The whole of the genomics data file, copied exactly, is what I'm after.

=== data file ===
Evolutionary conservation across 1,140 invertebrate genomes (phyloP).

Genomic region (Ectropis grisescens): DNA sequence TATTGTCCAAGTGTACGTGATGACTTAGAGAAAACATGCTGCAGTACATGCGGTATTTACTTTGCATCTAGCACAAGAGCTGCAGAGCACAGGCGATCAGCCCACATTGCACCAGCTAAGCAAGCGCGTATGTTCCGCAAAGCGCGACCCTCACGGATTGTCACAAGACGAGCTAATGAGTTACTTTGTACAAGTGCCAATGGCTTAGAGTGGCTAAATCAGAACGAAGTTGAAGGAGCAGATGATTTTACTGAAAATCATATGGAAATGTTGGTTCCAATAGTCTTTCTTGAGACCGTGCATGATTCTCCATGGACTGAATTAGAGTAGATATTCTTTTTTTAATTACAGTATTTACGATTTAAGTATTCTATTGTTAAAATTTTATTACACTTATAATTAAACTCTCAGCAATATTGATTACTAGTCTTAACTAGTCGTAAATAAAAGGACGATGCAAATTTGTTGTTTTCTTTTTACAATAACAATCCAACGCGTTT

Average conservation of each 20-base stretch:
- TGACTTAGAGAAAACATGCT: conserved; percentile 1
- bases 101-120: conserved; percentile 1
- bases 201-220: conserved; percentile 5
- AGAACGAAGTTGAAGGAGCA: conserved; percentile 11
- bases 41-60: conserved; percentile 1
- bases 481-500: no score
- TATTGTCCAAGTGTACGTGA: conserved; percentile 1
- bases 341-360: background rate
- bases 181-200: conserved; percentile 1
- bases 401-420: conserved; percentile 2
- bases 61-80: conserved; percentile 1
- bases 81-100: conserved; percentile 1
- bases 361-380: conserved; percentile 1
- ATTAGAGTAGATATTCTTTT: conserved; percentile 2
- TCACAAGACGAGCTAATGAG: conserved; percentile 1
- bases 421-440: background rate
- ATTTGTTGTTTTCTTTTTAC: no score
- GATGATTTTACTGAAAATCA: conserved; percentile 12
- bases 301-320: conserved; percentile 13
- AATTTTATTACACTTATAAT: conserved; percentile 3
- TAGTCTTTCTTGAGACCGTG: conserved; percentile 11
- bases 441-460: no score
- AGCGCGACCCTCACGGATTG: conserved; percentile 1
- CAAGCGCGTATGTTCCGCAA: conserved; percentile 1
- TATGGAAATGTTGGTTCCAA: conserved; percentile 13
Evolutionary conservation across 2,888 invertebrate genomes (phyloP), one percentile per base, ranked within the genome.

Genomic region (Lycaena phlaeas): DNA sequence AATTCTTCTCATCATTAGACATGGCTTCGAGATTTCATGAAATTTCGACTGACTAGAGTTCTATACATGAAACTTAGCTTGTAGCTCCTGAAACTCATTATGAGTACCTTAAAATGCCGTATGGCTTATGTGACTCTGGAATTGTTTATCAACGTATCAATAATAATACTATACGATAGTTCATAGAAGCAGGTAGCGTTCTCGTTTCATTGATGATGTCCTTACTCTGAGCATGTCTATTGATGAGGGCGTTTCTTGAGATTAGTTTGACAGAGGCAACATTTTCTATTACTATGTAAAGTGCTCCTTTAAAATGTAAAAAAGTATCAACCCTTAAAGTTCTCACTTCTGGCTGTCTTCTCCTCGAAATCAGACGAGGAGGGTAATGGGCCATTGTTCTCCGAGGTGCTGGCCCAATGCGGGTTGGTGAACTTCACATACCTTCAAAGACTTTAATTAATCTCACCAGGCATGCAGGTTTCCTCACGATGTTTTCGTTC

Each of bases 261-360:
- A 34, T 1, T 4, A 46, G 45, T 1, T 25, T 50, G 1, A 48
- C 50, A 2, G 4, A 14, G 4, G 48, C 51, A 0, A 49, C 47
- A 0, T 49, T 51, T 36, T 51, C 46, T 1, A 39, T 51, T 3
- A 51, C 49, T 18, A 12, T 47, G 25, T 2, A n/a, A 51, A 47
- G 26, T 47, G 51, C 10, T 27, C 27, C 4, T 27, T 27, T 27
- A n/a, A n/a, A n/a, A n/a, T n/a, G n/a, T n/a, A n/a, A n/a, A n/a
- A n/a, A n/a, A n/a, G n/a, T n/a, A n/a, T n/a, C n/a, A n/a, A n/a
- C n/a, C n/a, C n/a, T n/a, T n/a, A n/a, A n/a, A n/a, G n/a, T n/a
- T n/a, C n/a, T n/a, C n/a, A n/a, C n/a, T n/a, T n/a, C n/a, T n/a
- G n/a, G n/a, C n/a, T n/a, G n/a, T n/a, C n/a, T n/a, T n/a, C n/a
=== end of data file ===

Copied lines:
Evolutionary conservation across 1,140 invertebrate genomes (phyloP).

Genomic region (Ectropis grisescens): DNA sequence TATTGTCCAAGTGTACGTGATGACTTAGAGAAAACATGCTGCAGTACATGCGGTATTTACTTTGCATCTAGCACAAGAGCTGCAGAGCACAGGCGATCAGCCCACATTGCACCAGCTAAGCAAGCGCGTATGTTCCGCAAAGCGCGACCCTCACGGATTGTCACAAGACGAGCTAATGAGTTACTTTGTACAAGTGCCAATGGCTTAGAGTGGCTAAATCAGAACGAAGTTGAAGGAGCAGATGATTTTACTGAAAATCATATGGAAATGTTGGTTCCAATAGTCTTTCTTGAGACCGTGCATGATTCTCCATGGACTGAATTAGAGTAGATATTCTTTTTTTAATTACAGTATTTACGATTTAAGTATTCTATTGTTAAAATTTTATTACACTTATAATTAAACTCTCAGCAATATTGATTACTAGTCTTAACTAGTCGTAAATAAAAGGACGATGCAAATTTGTTGTTTTCTTTTTACAATAACAATCCAACGCGTTT

Average conservation of each 20-base stretch:
- TGACTTAGAGAAAACATGCT: conserved; percentile 1
- bases 101-120: conserved; percentile 1
- bases 201-220: conserved; percentile 5
- AGAACGAAGTTGAAGGAGCA: conserved; percentile 11
- bases 41-60: conserved; percentile 1
- bases 481-500: no score
- TATTGTCCAAGTGTACGTGA: conserved; percentile 1
- bases 341-360: background rate
- bases 181-200: conserved; percentile 1
- bases 401-420: conserved; percentile 2
- bases 61-80: conserved; percentile 1
- bases 81-100: conserved; percentile 1
- bases 361-380: conserved; percentile 1
- ATTAGAGTAGATATTCTTTT: conserved; percentile 2
- TCACAAGACGAGCTAATGAG: conserved; percentile 1
- bases 421-440: background rate
- ATTTGTTGTTTTCTTTTTAC: no score
- GATGATTTTACTGAAAATCA: conserved; percentile 12
- bases 301-320: conserved; percentile 13
- AATTTTATTACACTTATAAT: conserved; percentile 3
- TAGTCTTTCTTGAGACCGTG: conserved; percentile 11
- bases 441-460: no score
- AGCGCGACCCTCACGGATTG: conserved; percentile 1
- CAAGCGCGTATGTTCCGCAA: conserved; percentile 1
- TATGGAAATGTTGGTTCCAA: conserved; percentile 13
Evolutionary conservation across 2,888 invertebrate genomes (phyloP), one percentile per base, ranked within the genome.

Genomic region (Lycaena phlaeas): DNA sequence AATTCTTCTCATCATTAGACATGGCTTCGAGATTTCATGAAATTTCGACTGACTAGAGTTCTATACATGAAACTTAGCTTGTAGCTCCTGAAACTCATTATGAGTACCTTAAAATGCCGTATGGCTTATGTGACTCTGGAATTGTTTATCAACGTATCAATAATAATACTATACGATAGTTCATAGAAGCAGGTAGCGTTCTCGTTTCATTGATGATGTCCTTACTCTGAGCATGTCTATTGATGAGGGCGTTTCTTGAGATTAGTTTGACAGAGGCAACATTTTCTATTACTATGTAAAGTGCTCCTTTAAAATGTAAAAAAGTATCAACCCTTAAAGTTCTCACTTCTGGCTGTCTTCTCCTCGAAATCAGACGAGGAGGGTAATGGGCCATTGTTCTCCGAGGTGCTGGCCCAATGCGGGTTGGTGAACTTCACATACCTTCAAAGACTTTAATTAATCTCACCAGGCATGCAGGTTTCCTCACGATGTTTTCGTTC

Each of bases 261-360:
- A 34, T 1, T 4, A 46, G 45, T 1, T 25, T 50, G 1, A 48
- C 50, A 2, G 4, A 14, G 4, G 48, C 51, A 0, A 49, C 47
- A 0, T 49, T 51, T 36, T 51, C 46, T 1, A 39, T 51, T 3
- A 51, C 49, T 18, A 12, T 47, G 25, T 2, A n/a, A 51, A 47
- G 26, T 47, G 51, C 10, T 27, C 27, C 4, T 27, T 27, T 27
- A n/a, A n/a, A n/a, A n/a, T n/a, G n/a, T n/a, A n/a, A n/a, A n/a
- A n/a, A n/a, A n/a, G n/a, T n/a, A n/a, T n/a, C n/a, A n/a, A n/a
- C n/a, C n/a, C n/a, T n/a, T n/a, A n/a, A n/a, A n/a, G n/a, T n/a
- T n/a, C n/a, T n/a, C n/a, A n/a, C n/a, T n/a, T n/a, C n/a, T n/a
- G n/a, G n/a, C n/a, T n/a, G n/a, T n/a, C n/a, T n/a, T n/a, C n/a